FINDINGS AND RECOMMENDATION RECOMMENDING GRANTING DEFENDANT CANO'S MOTION TO DISMISS (ECF No. 28) OBJECTIONS DUE WITHIN THIRTY DAYS FINDINGS AND RECOMMENDATION
Plaintiff Arthur T. Bussiere ("Plaintiff") is a state prisoner proceeding pro se and in forma pauperis in this civil rights action pursuant to 42 U.S.C. § 1983. Plaintiff filed this action on May 26, 2010. (ECF No. 1.)
This action proceeds on Plaintiff's Complaint against Defendants Cano and Lopez for deliberate indifference in violation of the Eighth Amendment. (ECF Nos. 13 & 16.) Pending before the Court is Defendant Cano's Motion to Dismiss for failure to file suit within the applicable statute of limitations. (ECF No. 28.) Plaintiff filed his response on June 30, 2011. (ECF No. 33.) No reply was filed.
II. PLAINTIFF'S COMPLAINT SUMMARY
Plaintiff states that he was arrested for a sexual assault in a different state, but that he was not prosecuted. In California, Plaintiff was sentenced to sixteen years to life for second degree murder.
On August 10, 2001, Plaintiff arrived at Pleasant Valley State Prison. Plaintiff states that Defendant Cano erroneously placed an "R" designation on his custody status. The "R" designation is used to identify inmates who have a history of sex offenses. This change in his status endangered his safety because inmates identified as sex offenders are likely to be assaulted. Plaintiff states that Cano was aware of this danger. Plaintiff was then released to the general population. Plaintiff was assaulted on November 21, 2009 and twice on January 10, 2010 because of the "R" designation.
Defendant Cano argues that the action should be dismissed because Plaintiff did not file suit within the applicable statute of limitations. Defendant states that, pursuant to Section 335.1 of the California Code of Civil Procedure, Plaintiff's claims are subject a two year time limitation. Defendant further states that Plaintiff is also entitled to an additional two years of statutory tolling, Cal.Civ.Proc.Code § 352.1(a), for a total of four years within which Plaintiff had to file suit.
Defendant Cano states that Plaintiff appeared before him for a classification hearing on July 23, 2003. Defendant states that this hearing in 2003 was the first time Plaintiff was before him. Taking Plaintiff's claim that Defendant Cano changed Plaintiff's status as true, the July 23, 2003 hearing would have been when the change occurred. The change in designation would begin the statute of limitations clock ticking for an action against Defendant Cano. Defendant Cano states that to file within the time period, Plaintiff would have had to file this action by 2007. However, Plaintiff filed this action May 26, 2010, which is well beyond the expiration of the statute of limitations.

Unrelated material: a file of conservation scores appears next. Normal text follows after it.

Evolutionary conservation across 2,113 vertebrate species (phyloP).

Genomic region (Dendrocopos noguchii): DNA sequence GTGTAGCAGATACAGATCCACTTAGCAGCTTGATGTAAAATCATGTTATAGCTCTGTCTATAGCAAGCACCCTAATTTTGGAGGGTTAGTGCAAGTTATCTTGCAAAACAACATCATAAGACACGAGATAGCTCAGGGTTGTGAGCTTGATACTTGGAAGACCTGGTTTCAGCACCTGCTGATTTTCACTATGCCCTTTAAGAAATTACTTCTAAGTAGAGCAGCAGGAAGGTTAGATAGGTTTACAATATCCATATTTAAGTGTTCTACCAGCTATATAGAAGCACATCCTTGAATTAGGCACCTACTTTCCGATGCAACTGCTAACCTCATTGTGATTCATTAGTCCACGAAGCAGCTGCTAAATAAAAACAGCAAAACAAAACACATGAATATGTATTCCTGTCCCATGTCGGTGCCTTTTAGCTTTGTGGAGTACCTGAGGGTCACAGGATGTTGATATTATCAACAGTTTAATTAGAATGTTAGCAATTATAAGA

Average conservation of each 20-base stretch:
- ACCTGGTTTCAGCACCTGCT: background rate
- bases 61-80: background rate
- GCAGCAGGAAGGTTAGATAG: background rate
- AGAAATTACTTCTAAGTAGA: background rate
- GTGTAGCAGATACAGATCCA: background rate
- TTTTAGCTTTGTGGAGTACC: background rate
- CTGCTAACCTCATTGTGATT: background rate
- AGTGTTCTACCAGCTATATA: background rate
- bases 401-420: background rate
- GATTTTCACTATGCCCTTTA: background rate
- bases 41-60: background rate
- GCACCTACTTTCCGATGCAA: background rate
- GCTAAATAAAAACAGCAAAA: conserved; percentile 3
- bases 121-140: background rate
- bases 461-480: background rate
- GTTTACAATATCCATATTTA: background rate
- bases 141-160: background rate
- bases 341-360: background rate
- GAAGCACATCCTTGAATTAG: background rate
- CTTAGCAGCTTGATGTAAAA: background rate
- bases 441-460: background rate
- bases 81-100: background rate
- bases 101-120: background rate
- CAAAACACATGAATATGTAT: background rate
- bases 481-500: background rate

The majority of Plaintiff's arguments do not address the statute of limitations argument. However, Plaintiff does state that he had to suffer physical harm before he could file a civil action.
IV. LEGAL STANDARDS AND ANALYSIS
A. Motion to Dismiss Standard
In order to survive dismissal for failure to state a claim pursuant to Rule 12(b)(6), a complaint must contain more than a "formulaic recitation of the elements of a cause of action;" it must contain factual allegations sufficient to "raise a right to relief above the speculative level." Bell Atlantic Corp. v. Twombly, 550 U.S. 544, 555 (2007). "The pleading must contain something more . . . than . . . a statement of facts that merely creates a suspicion [of] a legally cognizable right of action." Id. (quoting 5 C. Wright & A. Miller, Federal Practice and Procedure § 1216, pp. 235--236 (3d ed. 2004)). "[A] complaint must contain sufficient factual matter, accepted as true, to 'state a claim to relief that is plausible on its face.'" Ashcroft v. Iqbal, 129 S.Ct. 1937, 1949 (2009) (quoting Twombly, 550 U.S. at 570). "A claim has facial plausibility when the plaintiff pleads factual content that allows the court to draw the reasonable inference that the defendant is liable for the misconduct alleged." Id.
In considering a motion to dismiss, the court must accept as true the allegations of the complaint in question, Hospital Bldg. Co. v. Rex Hospital Trustees, 425 U.S. 738, 740 (1976), construe the pleading in the light most favorable to the party opposing the motion and resolve all doubts in the pleader's favor. Jenkins v. McKeithen, 395 U.S. 411, 421, rehearing denied, 396 U.S. 869 (1969). The Court will "'presume that general allegations embrace those specific facts that are necessary to support the claim.'" National Organization for Women, Inc. v. Scheidler, 510 U.S. 249, 256 (1994) (quoting Lujan v. Defenders of Wildlife, 504 ...